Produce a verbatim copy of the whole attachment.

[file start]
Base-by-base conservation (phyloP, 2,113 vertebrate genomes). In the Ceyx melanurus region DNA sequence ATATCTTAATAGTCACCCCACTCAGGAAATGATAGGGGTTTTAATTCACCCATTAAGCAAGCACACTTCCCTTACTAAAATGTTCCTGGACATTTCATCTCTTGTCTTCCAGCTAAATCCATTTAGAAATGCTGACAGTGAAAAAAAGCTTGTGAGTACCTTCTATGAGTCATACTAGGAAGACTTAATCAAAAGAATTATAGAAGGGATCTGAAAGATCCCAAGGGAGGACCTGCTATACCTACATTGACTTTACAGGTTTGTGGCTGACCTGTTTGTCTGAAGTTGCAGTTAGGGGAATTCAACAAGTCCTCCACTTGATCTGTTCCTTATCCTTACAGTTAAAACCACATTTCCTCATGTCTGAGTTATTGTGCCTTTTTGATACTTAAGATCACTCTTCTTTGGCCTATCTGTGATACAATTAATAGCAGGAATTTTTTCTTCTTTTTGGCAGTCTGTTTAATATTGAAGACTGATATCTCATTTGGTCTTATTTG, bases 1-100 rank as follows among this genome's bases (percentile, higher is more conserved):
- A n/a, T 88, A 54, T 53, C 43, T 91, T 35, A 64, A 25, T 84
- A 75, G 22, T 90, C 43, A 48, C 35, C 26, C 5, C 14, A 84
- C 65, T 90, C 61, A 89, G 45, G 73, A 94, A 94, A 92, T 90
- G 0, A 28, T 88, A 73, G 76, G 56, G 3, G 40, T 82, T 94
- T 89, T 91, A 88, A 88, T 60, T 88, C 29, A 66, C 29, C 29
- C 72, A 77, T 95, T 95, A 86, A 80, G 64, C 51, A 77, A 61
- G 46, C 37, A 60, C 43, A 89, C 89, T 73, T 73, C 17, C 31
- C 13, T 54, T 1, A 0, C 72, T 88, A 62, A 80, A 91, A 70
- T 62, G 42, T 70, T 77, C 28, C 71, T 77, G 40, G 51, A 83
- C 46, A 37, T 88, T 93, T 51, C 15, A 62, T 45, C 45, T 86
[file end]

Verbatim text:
Base-by-base conservation (phyloP, 2,113 vertebrate genomes). In the Ceyx melanurus region DNA sequence ATATCTTAATAGTCACCCCACTCAGGAAATGATAGGGGTTTTAATTCACCCATTAAGCAAGCACACTTCCCTTACTAAAATGTTCCTGGACATTTCATCTCTTGTCTTCCAGCTAAATCCATTTAGAAATGCTGACAGTGAAAAAAAGCTTGTGAGTACCTTCTATGAGTCATACTAGGAAGACTTAATCAAAAGAATTATAGAAGGGATCTGAAAGATCCCAAGGGAGGACCTGCTATACCTACATTGACTTTACAGGTTTGTGGCTGACCTGTTTGTCTGAAGTTGCAGTTAGGGGAATTCAACAAGTCCTCCACTTGATCTGTTCCTTATCCTTACAGTTAAAACCACATTTCCTCATGTCTGAGTTATTGTGCCTTTTTGATACTTAAGATCACTCTTCTTTGGCCTATCTGTGATACAATTAATAGCAGGAATTTTTTCTTCTTTTTGGCAGTCTGTTTAATATTGAAGACTGATATCTCATTTGGTCTTATTTG, bases 1-100 rank as follows among this genome's bases (percentile, higher is more conserved):
- A n/a, T 88, A 54, T 53, C 43, T 91, T 35, A 64, A 25, T 84
- A 75, G 22, T 90, C 43, A 48, C 35, C 26, C 5, C 14, A 84
- C 65, T 90, C 61, A 89, G 45, G 73, A 94, A 94, A 92, T 90
- G 0, A 28, T 88, A 73, G 76, G 56, G 3, G 40, T 82, T 94
- T 89, T 91, A 88, A 88, T 60, T 88, C 29, A 66, C 29, C 29
- C 72, A 77, T 95, T 95, A 86, A 80, G 64, C 51, A 77, A 61
- G 46, C 37, A 60, C 43, A 89, C 89, T 73, T 73, C 17, C 31
- C 13, T 54, T 1, A 0, C 72, T 88, A 62, A 80, A 91, A 70
- T 62, G 42, T 70, T 77, C 28, C 71, T 77, G 40, G 51, A 83
- C 46, A 37, T 88, T 93, T 51, C 15, A 62, T 45, C 45, T 86